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Employees of the Waukesha Electric Systems give Secretary Chu a tour of the transformer manufacturing plant. | Courtesy of Waukesha Electric Systems
While Americans head to the box office this weekend to check out the latest “Transformers” movie on the big screen, the Energy Department’s Secretary Chu checked out a different kind of transformer being manufactured in Wisconsin.
They may not be as charismatic as Optimus Prime or Bumblebee, but the transformers manufactured at Waukesha Electric Systems are joining our battle to modernize the electrical grid for the 21st century. They are more than 99.5 percent efficient at converting electricity!
Secretary Chu visited the Waukesha Electric plant earlier today to check out their expansion project, which is expected to be completed by the end of this year.
Waukesha Electric has been involved in designing and manufacturing medium power transformers since 1970. The company received $12.5 million from the Energy Department’s Advanced Energy Manufacturing Tax Credit, which enabled the expansion. The new section will allow Waukesha Electric to expand their manufacturing operation to include large and extra high voltage power transformers as well.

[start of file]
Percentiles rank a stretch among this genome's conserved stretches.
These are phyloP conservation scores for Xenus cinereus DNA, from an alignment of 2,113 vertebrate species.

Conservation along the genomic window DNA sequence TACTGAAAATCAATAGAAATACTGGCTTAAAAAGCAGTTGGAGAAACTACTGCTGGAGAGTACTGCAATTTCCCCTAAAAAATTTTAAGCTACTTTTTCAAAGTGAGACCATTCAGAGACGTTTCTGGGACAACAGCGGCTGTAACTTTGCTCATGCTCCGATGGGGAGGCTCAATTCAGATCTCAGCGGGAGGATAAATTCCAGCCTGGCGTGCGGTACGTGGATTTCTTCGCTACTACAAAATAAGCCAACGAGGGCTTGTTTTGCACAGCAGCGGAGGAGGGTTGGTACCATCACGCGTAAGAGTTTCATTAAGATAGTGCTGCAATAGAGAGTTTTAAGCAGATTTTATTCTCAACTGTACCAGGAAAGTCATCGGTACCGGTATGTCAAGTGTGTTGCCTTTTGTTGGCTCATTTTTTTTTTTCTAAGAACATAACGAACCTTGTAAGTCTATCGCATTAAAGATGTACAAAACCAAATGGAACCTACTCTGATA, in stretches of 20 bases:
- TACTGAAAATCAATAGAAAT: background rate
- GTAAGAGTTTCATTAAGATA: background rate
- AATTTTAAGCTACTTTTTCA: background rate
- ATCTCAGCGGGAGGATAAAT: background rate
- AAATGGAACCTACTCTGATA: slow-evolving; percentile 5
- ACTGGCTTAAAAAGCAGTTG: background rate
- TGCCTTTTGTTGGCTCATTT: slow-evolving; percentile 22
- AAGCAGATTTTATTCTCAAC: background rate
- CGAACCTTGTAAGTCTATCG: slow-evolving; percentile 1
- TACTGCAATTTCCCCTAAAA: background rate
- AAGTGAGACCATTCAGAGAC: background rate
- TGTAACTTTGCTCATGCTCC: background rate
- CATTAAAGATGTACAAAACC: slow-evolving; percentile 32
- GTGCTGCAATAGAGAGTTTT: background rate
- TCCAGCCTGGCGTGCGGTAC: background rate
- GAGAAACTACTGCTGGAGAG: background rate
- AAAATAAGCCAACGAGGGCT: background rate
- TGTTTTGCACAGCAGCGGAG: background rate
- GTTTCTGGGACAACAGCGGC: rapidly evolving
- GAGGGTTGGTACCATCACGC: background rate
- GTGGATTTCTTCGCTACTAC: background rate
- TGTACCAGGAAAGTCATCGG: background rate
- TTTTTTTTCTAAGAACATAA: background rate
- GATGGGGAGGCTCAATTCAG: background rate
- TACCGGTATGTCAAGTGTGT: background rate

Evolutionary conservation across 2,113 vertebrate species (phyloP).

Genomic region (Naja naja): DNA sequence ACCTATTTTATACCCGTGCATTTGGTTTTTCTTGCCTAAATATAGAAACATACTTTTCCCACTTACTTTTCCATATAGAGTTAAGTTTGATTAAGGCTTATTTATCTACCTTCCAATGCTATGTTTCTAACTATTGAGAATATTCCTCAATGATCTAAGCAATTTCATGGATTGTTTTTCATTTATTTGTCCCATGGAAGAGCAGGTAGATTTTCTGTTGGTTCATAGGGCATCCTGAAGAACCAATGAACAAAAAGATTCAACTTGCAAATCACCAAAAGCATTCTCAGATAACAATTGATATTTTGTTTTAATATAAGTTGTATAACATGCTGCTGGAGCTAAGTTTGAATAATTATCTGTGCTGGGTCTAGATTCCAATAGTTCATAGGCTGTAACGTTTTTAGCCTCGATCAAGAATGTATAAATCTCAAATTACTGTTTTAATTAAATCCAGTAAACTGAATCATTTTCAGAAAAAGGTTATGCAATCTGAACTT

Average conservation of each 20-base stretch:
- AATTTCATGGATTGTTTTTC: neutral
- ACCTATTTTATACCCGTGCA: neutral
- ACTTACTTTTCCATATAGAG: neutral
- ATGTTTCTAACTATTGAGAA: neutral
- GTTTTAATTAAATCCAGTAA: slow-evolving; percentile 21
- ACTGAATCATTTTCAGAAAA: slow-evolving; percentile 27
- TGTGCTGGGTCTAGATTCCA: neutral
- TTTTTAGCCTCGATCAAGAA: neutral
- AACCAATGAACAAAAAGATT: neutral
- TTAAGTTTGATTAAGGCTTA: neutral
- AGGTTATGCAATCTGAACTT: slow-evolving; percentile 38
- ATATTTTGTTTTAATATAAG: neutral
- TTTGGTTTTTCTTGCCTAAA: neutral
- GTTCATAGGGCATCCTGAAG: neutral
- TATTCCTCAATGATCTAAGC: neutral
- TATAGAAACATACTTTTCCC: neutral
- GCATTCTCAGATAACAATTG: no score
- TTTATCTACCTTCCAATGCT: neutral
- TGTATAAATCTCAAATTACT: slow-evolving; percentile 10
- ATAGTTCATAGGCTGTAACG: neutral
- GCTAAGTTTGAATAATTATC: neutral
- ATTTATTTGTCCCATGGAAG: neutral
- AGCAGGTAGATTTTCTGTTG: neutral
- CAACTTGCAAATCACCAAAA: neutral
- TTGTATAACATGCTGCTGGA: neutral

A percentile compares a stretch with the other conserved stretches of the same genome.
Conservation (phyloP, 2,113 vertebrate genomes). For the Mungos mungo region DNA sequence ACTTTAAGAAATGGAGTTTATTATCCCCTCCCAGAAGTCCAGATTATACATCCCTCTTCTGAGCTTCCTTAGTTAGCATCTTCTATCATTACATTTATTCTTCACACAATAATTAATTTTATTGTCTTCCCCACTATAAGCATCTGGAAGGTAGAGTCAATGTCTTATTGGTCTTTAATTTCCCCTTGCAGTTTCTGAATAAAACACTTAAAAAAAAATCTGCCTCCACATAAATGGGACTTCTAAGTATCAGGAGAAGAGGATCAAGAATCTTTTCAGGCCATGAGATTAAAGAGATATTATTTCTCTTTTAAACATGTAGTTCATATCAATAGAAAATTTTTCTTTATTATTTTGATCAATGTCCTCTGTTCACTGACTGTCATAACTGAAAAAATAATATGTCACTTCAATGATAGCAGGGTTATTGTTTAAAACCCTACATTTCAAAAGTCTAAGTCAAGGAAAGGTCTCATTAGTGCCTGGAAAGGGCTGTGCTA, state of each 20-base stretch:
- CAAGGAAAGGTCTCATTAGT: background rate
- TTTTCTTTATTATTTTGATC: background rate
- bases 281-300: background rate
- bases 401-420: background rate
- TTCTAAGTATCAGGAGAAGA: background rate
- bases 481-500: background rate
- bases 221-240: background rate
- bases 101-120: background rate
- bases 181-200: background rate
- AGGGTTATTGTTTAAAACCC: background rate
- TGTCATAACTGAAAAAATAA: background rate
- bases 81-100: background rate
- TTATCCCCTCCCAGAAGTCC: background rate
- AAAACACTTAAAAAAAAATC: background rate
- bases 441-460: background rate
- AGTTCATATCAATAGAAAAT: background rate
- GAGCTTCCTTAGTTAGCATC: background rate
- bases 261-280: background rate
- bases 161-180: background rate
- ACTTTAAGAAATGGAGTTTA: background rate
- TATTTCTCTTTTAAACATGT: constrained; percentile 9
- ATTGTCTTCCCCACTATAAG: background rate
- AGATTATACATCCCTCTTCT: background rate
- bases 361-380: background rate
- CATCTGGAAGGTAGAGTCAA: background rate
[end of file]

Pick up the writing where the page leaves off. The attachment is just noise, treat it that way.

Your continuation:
Like the Secretary always says, we want products that are invented in America, made in America and sold around the world. And that’s exactly what’s happening with transformers in Wisconsin.
That also means new jobs for Wisconsin. The existing Waukesha Electric plant currently employs 500 workers. The new section is expected to create about 250 additional jobs over three years. Most of those jobs will be for skilled production employees, but there are also several positions for engineering and technical staff.
And that doesn’t include the 100 construction workers who have been on site hard at work on the expansion.
The company is also making sure employees can learn the specific skills they need to be successful on the job with an on-site training facility. That, and the partnership with other local employers and workforce development agencies, will go a long way toward attracting and preparing potential workers.
In addition to expanding the Wisconsin facility by 50 percent, the transformers will also replace aging, less efficient transformers in the system, increasing the reliability of the nation’s power grid.